Canada’s newest successful pairs team is that of Elizabeth Putnam and Sean Wirtz. The couple took the bronze medal at the 2003 Canadian Nationals in Saskatoon in January in their first year together. “We were only hoping to be in the top five so we could make the international team,” Wirtz stated. “Of course, we’re hoping to go to the Worlds and Olympics some day and hopefully win some medals. Next year we want to make it to Worlds, but getting to go to Four Continents was a good start for us.” The event was their first international and the couple finished ninth in Beijing in February.
Putnam, who hails from Richmond Hill, Ontario, began skating when she was five. “My mother tried me in ballet, gymnastics, and figure skating,” she remembered. “I only did ballet until I was seven, but I did both gymnastics and figure skating until I was ten, then I had to choose.” In gymnastics, the floor exercise was her favorite discipline. She didn’t play any team sports. Putnam has been competing in both singles and pairs, starting pairs when she was 15. Before joining with Wirtz, she finished ninth in 2002 with Mark Batka.
They plan to continue as long as they enjoy it. “I love to compete and be in front of a crowd,” Wirtz stated. “I like performing together with Sean,” Putnam said, “especially at the gala.” “We’re easygoing people,” Wirtz continued. “We laugh and we joke, so we have a lot of fun working together.”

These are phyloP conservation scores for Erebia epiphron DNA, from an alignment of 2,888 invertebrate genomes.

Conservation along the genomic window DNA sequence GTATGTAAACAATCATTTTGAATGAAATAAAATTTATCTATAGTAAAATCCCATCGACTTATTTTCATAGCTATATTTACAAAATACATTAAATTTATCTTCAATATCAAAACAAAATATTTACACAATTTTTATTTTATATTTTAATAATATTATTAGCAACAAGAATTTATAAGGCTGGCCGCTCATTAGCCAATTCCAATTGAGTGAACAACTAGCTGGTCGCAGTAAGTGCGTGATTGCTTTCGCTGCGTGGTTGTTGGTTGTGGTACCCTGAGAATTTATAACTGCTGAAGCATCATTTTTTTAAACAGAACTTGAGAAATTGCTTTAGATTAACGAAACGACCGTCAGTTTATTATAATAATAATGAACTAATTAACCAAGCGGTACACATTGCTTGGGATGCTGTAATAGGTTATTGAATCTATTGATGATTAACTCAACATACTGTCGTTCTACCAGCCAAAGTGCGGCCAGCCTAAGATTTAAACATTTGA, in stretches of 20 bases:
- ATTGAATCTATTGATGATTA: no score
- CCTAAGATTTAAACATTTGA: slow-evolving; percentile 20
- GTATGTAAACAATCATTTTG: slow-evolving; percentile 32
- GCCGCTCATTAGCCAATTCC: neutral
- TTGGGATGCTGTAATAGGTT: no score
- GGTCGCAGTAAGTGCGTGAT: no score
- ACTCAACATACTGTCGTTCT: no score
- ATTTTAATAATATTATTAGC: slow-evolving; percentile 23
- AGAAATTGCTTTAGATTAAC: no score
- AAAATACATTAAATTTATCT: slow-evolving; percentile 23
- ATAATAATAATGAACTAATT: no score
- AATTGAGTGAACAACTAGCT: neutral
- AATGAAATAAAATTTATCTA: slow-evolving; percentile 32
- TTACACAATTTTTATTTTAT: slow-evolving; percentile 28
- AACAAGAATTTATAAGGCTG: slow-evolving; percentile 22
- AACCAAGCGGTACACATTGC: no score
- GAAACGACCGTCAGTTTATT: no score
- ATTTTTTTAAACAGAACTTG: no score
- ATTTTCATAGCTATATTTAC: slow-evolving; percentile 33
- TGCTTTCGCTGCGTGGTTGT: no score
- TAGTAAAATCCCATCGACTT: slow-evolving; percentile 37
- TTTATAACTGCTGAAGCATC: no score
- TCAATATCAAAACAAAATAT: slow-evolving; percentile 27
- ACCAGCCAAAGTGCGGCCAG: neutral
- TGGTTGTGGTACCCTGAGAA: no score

Putnam was one of the busiest skaters at the 2002 Canadian Nationals. She was also the most successful, winning two bronze medals, one in junior ladies and the other in senior pairs. “Competing in two events wasn’t that bad,” she said. “I was really well trained before we came. It helped that there wasn’t any pressure and I was so busy that I didn’t have time to worry about pairs. I got to get comfortable in front of the crowd and got a good warm-up for the pairs.”
Wirtz didn’t begin skating until much later, when he was 13, after he moved from his hometown of Marathon to train with his famous uncles, two-time Canadian pairs champion Kris Wirtz and his brother, noted pairs coach Paul Wirtz. “Paul put me into lots of sports,” he noted. “I was an athletic kid. If it had anything to do with sports, I was into it. I played baseball, football, and soccer on my school teams. I the 100 and 200 meters in track and field and competed in the long jump and triple jump. But I didn’t take to skating until later. Once I started skating, the other sports just stopped.”